Fixing US bridges will take 80 years if current rate of progress continues: report

A new report from the American Road and Transportation Builders Association said it will take 80 years to fix structurally deficient bridges if repairs continue at their current pace.

Of 616,087 bridges across the country, 47,052, nearly 8 percent, are “structurally deficient” and in urgent need of repair, according to the group, which advocates for transportation infrastructure investment. More than 235,000 bridges, or nearly 50 percent, need some form of repair.

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The report found Americans cross structurally deficient bridges 178 million times daily, many of them major landmarks such as the Brooklyn Bridge, the Memorial Bridge connecting the Lincoln Memorial with Arlington, Va., and the Robert S. Maestri Bridge over Louisiana’s Lake Pontchartrain.

The most-traveled bridges with deficiencies are on parts of Route 101, Interstate 405 and Interstate 5 in California, according to the report, and are crossed up to 289,000 times daily.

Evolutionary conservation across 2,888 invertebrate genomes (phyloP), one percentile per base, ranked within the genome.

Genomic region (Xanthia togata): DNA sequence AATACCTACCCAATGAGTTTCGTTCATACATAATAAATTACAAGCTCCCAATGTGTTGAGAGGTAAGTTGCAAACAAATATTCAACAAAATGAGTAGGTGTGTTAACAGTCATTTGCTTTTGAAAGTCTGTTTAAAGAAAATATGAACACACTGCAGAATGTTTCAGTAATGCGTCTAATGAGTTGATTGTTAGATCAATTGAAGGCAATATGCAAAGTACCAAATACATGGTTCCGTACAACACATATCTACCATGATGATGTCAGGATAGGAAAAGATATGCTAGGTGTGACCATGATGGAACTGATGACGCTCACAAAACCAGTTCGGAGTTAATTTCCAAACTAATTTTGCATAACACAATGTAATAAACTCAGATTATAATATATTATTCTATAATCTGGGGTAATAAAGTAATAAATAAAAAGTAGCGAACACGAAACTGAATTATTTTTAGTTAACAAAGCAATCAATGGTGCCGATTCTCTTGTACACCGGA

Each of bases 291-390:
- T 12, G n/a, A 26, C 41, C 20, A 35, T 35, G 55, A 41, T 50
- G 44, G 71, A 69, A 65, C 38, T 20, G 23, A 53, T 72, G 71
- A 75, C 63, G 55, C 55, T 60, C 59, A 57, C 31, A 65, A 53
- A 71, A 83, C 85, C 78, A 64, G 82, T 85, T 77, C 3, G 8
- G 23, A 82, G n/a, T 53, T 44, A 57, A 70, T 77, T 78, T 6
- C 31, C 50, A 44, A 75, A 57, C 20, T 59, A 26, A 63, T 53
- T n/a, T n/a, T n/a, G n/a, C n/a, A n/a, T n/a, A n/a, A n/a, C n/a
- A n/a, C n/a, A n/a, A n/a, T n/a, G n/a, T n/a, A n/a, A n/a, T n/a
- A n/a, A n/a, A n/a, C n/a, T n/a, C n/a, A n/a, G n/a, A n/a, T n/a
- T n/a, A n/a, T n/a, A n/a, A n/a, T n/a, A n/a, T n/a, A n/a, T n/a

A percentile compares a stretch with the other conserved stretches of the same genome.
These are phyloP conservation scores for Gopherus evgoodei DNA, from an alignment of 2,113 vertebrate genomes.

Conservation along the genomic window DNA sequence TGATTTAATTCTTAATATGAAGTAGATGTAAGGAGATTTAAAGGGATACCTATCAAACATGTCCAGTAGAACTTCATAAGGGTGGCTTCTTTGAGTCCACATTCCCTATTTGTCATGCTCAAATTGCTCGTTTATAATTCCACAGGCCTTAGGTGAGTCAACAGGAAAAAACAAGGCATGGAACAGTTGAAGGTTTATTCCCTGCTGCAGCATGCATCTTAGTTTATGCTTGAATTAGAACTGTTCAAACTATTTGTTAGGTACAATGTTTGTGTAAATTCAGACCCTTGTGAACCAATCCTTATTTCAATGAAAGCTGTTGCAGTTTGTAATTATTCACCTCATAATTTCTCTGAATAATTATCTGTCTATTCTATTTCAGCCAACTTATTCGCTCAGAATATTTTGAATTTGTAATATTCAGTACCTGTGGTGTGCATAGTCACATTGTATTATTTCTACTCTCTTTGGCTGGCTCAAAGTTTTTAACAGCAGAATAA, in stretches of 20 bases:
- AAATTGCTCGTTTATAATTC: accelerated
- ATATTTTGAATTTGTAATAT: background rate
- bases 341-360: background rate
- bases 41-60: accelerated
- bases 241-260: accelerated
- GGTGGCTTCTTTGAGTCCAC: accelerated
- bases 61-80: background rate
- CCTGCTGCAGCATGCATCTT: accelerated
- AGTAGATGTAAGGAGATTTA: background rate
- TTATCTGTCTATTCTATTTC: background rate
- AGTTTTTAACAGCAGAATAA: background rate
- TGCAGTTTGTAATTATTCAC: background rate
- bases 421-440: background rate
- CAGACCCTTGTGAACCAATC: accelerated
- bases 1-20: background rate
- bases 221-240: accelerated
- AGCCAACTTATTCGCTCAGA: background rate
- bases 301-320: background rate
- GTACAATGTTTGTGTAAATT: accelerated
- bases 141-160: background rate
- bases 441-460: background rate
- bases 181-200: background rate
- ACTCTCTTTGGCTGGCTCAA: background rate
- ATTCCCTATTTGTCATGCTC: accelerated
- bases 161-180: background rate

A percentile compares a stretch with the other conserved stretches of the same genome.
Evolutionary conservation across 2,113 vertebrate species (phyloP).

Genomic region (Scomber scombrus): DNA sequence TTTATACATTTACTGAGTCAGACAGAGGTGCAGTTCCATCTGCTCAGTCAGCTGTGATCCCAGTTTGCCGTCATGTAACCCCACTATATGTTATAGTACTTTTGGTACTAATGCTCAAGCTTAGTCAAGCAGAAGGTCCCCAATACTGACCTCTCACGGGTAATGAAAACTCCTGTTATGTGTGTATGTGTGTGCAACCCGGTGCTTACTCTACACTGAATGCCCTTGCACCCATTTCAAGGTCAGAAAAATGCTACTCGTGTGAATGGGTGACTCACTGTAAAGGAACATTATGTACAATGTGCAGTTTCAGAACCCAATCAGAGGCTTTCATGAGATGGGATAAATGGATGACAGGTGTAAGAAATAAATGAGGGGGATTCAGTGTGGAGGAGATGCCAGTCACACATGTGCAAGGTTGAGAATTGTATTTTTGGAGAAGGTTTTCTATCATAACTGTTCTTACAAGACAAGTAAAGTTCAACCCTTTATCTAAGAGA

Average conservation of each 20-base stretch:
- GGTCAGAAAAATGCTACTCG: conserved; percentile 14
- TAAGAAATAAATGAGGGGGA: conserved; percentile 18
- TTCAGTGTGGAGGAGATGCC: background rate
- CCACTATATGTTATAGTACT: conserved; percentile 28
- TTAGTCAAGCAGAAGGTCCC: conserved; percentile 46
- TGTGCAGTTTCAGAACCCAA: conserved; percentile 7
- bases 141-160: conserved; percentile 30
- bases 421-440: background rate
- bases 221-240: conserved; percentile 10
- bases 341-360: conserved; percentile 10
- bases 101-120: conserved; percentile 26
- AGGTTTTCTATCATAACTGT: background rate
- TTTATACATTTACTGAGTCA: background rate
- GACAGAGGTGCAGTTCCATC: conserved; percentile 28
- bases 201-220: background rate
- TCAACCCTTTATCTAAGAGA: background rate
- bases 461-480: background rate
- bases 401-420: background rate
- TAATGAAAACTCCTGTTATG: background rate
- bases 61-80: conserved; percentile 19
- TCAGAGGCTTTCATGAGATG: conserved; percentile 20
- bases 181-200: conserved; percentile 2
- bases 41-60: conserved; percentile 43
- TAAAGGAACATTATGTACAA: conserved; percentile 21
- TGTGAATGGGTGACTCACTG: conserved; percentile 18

Iowa has the highest number of structurally deficient bridges, at 4,675, and the third highest percentage of structurally deficient bridges, at 19.8 percent, according to the report. Pennsylvania had the second highest raw numbers for deficient bridges, at 3,770, followed by Oklahoma, at 2,540; Illinois, at 2,273; and Missouri, at 2,116.

In terms of percentages, Rhode Island was No. 1, at 23 percent, followed by West Virginia, at 19.8 percent. South Dakota came in fourth, at 16.7 percent, followed by Pennsylvania, at 16.5 percent, according to the report.

“While these bridges may not be imminently unsafe, they are in need of attention,” the report states. “Nearly 69,000 bridges across the country are ‘posted for load’, which means there are weight restrictions or other measures in place to reduce stress on the structure.”